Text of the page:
During Viktor Orbán's 13 years in power in Hungary, press and media freedom in the country has been severely restricted. This has provoked reactions and received criticism from the EU. In the picture, Viktor Orbán speaks before his EU parliamentary group, EPP, in 2014. Photo: European People's Party. Source: Flickr.

Development magazine explains

This is how Orbán's government has restricted press freedom in Hungary

Viktor Orbán regained the position of Prime Minister of Hungary in 2010. Since then, he has implemented major political changes affecting the democratic rights of the population. Journalists in the country are wiretapped and critical voices are silenced - despite the fact that freedom of speech and the press is part of the country's constitution.  

Democratic rights in Hungary have been significantly weakened in recent years. The country's government, led by Viktor Orbán, has restricted freedom of the media and press. 2011 implemented the Hungarian one governments extensive changes in the law which meant that they received greater control of broadcast, print and web-based media. The law changes could implemented due to Orbán's majority in parliament.

Today, Hungarian media is controlled by two independent but government-loyal authorities. They are tasked with regulating media content, appointing managing directors for public media and prosecute journalists for libel and defamation.

De facto, Orbán's party controls Fidesz 80 percent by the country's media. Under 2018 founded the Central European Press and Media Council (KESMA) by private government-friendly media companies, and KESMA today runs hundreds of publications, websites and radio broadcasts. The foundation's large media selection is a contributing factor to large parts of the Hungarian media sympathizing with Orbán. However, there are other independent media that also have a strong position in the market such as newspapers, websites and TV networks, according to Reporters without borders - as ranked Hungary 85 out of 180 in its 2022 Press Freedom Index.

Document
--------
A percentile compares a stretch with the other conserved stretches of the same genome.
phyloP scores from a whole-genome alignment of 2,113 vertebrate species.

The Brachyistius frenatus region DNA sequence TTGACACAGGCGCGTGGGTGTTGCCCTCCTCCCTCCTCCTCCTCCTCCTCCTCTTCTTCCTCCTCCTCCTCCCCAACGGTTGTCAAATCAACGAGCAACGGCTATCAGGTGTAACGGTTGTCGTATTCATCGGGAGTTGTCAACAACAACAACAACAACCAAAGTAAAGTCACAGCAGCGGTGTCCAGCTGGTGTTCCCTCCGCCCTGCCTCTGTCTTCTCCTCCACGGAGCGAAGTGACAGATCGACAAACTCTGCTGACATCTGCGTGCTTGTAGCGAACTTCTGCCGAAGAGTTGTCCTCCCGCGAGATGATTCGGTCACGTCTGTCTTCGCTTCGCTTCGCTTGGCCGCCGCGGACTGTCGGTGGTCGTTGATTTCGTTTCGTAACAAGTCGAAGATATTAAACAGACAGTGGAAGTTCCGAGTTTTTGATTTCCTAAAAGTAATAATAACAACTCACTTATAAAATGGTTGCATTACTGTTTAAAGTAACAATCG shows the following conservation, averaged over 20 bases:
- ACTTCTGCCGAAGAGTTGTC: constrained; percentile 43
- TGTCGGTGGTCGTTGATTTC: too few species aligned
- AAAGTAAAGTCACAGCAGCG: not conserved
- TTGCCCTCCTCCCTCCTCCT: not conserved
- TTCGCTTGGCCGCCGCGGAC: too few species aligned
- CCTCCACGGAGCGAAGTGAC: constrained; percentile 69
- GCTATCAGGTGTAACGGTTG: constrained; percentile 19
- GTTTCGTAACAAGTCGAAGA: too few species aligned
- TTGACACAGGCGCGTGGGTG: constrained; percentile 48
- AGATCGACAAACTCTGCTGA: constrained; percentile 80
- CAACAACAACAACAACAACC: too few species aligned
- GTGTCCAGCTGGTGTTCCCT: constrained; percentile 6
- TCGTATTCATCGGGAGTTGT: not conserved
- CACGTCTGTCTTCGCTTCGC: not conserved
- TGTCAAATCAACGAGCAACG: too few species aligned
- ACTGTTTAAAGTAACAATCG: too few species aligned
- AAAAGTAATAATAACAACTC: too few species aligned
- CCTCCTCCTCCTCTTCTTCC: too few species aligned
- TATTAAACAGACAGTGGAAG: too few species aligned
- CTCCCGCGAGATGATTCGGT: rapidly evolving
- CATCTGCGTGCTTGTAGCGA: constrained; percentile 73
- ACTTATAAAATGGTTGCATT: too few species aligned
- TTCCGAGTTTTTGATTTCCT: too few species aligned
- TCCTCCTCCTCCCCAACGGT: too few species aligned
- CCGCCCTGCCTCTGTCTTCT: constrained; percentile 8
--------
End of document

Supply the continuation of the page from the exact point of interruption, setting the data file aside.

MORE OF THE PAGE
Fidesz politicians deny wiretapping

Hungarian authorities have in several cases eavesdropped on independent journalists, businessmen and politicians using the spy program Pegasus, according to upp data from 2021. Hungary is it only member state in the EU who appear to have used Pegasus to eavesdrop on their journalists. A Hungarian parliamentarian who belongs to Fidesz has acknowledged the purchase of the program, but denied that it was used on Hungarians, writes Freedom House which rated Hungary as “partly free” in their annual Freedom Index from 2021. Despite the challenging conditions for journalists in the country, however, physical violence and groundless police interrogations are uncommon.

EU: "Hungary does not respect democratic values"

The restricted freedom in Hungary's media landscape has been repeatedly discussed at the European level. The European Parliament warned already 2013 for the risks that Hungarian media freedom faced with the legislative changes that had been implemented. In September 2022 stated the EU Parliament that Hungary no longer respects democratic values, and that the country therefore violates the EU's constitutional principles. Parliament called on the European Commission to, among other things, freeze financial means to Hungary to mark against the setbacks.

- Hungary is no longer a democracy. It was more urgent than ever for Parliament to take a stand, MEP Gwendoline Delbos-Corfield commented in autumn 2022. 

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